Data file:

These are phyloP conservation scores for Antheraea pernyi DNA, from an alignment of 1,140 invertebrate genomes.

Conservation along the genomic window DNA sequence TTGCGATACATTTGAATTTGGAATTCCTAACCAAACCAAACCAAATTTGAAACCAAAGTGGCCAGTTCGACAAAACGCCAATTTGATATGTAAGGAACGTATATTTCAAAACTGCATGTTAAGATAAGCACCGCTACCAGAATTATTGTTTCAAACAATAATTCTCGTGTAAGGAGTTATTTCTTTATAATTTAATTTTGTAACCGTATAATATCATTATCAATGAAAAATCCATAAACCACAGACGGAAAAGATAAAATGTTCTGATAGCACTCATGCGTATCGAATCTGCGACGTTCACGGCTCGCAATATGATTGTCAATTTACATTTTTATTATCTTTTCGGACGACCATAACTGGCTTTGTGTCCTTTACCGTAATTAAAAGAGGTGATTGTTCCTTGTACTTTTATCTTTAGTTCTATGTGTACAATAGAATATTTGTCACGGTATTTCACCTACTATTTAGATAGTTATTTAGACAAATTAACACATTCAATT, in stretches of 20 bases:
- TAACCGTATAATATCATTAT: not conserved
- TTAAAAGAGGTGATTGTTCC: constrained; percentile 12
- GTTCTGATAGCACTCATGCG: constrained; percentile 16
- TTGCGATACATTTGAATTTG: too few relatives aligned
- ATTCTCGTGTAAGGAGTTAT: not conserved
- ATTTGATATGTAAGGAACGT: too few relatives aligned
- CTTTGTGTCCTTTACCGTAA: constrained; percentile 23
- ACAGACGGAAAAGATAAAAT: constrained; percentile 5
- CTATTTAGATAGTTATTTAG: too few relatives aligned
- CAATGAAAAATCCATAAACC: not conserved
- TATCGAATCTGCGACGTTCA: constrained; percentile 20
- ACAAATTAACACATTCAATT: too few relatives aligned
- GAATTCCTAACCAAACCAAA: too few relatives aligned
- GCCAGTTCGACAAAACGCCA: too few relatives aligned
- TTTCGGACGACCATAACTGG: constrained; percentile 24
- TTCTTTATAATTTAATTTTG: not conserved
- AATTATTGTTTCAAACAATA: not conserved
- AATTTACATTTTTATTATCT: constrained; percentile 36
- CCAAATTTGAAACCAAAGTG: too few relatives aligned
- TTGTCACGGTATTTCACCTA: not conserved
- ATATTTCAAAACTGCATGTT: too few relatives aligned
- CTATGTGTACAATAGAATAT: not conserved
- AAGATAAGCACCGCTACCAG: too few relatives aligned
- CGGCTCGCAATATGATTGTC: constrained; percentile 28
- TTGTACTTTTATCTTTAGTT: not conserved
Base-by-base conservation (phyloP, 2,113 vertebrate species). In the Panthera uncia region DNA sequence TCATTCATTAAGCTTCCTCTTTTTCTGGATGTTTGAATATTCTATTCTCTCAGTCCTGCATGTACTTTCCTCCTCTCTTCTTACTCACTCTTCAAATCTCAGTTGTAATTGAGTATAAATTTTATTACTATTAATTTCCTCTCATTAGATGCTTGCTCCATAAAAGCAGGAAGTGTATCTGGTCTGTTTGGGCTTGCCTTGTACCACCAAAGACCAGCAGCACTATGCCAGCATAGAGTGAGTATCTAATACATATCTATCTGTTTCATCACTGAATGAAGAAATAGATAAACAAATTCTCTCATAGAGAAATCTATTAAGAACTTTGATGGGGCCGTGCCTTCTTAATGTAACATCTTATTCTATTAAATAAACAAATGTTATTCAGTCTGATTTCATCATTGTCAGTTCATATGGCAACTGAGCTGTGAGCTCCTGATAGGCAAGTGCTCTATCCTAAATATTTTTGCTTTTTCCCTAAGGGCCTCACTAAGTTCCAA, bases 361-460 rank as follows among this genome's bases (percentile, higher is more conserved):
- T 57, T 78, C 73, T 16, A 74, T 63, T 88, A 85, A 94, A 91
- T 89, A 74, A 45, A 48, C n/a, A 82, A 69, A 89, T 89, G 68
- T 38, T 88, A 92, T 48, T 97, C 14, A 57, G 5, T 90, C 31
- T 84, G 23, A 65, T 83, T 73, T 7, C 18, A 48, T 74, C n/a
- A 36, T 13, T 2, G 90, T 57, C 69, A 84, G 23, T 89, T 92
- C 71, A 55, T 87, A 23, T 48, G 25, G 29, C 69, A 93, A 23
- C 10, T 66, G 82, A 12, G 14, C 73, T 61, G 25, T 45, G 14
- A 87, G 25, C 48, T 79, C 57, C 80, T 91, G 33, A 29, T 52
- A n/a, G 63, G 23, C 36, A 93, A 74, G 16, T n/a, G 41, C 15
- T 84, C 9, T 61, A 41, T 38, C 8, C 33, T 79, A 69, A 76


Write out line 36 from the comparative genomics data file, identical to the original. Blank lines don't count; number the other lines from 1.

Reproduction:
- A 87, G 25, C 48, T 79, C 57, C 80, T 91, G 33, A 29, T 52